Dominik Berner

C++ Coder, Agilist, Rock Climber

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Quick and easy unpacking in C++ with structured bindings

Quick and easy unpacking in C++ with structured bindings

Unpacking a fixed-size container in C++ can be tedious, and require you to fiddle around with std::get or std::tie. But not anymore, thanks to the new structured bindings introduced in C++17. Unpacking anything with a fixed size into named variables never has been easier.

Structured bindings provide a syntax without boilerplate to allow unpacking any data structure whose size is known during compile time. And yes even works with structs and public members of classes.

auto tuple = std::make_tuple(1, 'a', 2.3);
std::array<int, 3> a{1, 2, 3};

// unpack the tuple into individual variables declared above
const auto[i, c, d] = tuple;
// same with an array
auto[x,y,z] = a; 

Structured bindings always have to be declared using auto and may have all the possible decorations like const or reference (&). This removes the possibility of explicitly casting the data into a different or more specific data type than what is known at compile time. But as explicit casting should generally be avoided as often as possible, this limitation rather helps writing strongly typed code than being a hindrance. All bindings have the same const-ness and are all either copied or referenced, which means partially mutable access to a data structure is also ruled out.

Extracting classes and structs is, as mentioned, possible but has a few possible pitfalls.

struct Packed {
  int x;
  char y;
  float z;

Packed p;
// access by reference
auto & [ x, y, z ] = p;
// access by move
auto && [ xx, yy, zz ] = p;

class cls {
  int m;
  float n;

auto[m, n] = cls();

While this works as expected there is a word of warning here, that unpacking depends obviously on the order of declaration in the class or struct. As long as this order is tightly controlled this is not so much a problem, but since the members of a struct are already named they are often not associated with positional stability. Experience shows that during refactoring class members often get regrouped semantically in a header file, which in that case could prove a disaster for any code using the structured bindings.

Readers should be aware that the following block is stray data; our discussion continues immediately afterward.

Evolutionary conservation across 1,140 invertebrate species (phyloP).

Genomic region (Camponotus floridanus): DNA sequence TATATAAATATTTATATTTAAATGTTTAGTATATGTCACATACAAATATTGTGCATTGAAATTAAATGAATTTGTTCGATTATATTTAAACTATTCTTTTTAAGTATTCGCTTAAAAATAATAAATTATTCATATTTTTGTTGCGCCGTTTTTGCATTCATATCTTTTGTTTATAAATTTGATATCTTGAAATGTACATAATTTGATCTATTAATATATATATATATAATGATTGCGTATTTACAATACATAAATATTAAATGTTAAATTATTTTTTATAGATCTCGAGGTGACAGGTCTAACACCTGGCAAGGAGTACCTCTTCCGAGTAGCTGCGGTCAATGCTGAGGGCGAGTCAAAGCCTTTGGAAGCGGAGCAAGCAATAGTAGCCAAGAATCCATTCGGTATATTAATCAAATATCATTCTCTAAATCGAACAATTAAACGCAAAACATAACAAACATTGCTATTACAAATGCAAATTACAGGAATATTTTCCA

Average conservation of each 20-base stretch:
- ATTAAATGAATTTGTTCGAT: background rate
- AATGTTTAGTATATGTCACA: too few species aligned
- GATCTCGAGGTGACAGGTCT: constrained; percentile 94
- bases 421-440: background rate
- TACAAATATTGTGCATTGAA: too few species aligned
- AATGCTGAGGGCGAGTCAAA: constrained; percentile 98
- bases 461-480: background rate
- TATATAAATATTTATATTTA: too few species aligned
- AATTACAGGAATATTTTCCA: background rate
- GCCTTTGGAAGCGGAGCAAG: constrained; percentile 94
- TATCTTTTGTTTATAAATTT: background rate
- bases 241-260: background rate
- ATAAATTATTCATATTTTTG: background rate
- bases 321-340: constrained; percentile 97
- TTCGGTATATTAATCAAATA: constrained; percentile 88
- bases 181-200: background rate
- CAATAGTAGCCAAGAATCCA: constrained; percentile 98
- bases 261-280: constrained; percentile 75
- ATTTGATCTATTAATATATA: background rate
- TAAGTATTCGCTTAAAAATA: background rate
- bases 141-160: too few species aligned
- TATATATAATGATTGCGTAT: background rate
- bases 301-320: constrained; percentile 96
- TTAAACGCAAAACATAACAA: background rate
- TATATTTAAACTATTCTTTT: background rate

A much better approach when working with classesand structs is to add support for structured bindings, which is quite easy, by template-specializing std::tuple_size, std::tuple_element and get. By the way, this pairs nicely with if constexpr, another feature introduced in C++17. Specializing a class in this way removes the dependency on the order of the declaration and also allows to change the return type of the parameter returned or return additional information as a positional parameter.

// this illustrates how to make a class support structured bindings
class Bindable
    template<std::size_t N>
    decltype(auto) get() const {

      // note the changing of the type from std::string to const char* for the 2nd parameter
      // of returning a reference to the vector
      if constexpr (N == 0) return x;
      else if constexpr (N == 1) return msg.c_str(); 
      else if constexpr (N == 2) return (v); // parentheses make a reference out of this
	  else if constexpr (N == 3) return v.size();

    int x{123};
    std::string msg{"ABC"};
    std::vector<int> v{1,2,3};
/// template specialisation for class Bindable
namespace std{
  struct tuple_size<Bindable> : std::integral_constant<std::size_t, 4> {};

  template<std::size_t N>
  struct tuple_element<N, Bindable> {
    using type = decltype(std::declval<Bindable>().get<N>());


A side note is that so far structured bindings do not cover partial extraction as was possible with std::tieand std::ignore, so one has to create dummy variables if only interested in parts of a tuple. However, due the guaranteed copy elision introduced in c++17, this should be side-effect free if compiled with any kind of compile-time optimization enabled.

To conclude one can say that structured bindings are a nice way to lighten the syntax of handling and extracting fixed size containers, without the need to fiddle with templates. They are the linear “evolution” of auto and help bring datatypes like std::tuple or std::array more naturally into the code.

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Written on May 24, 2018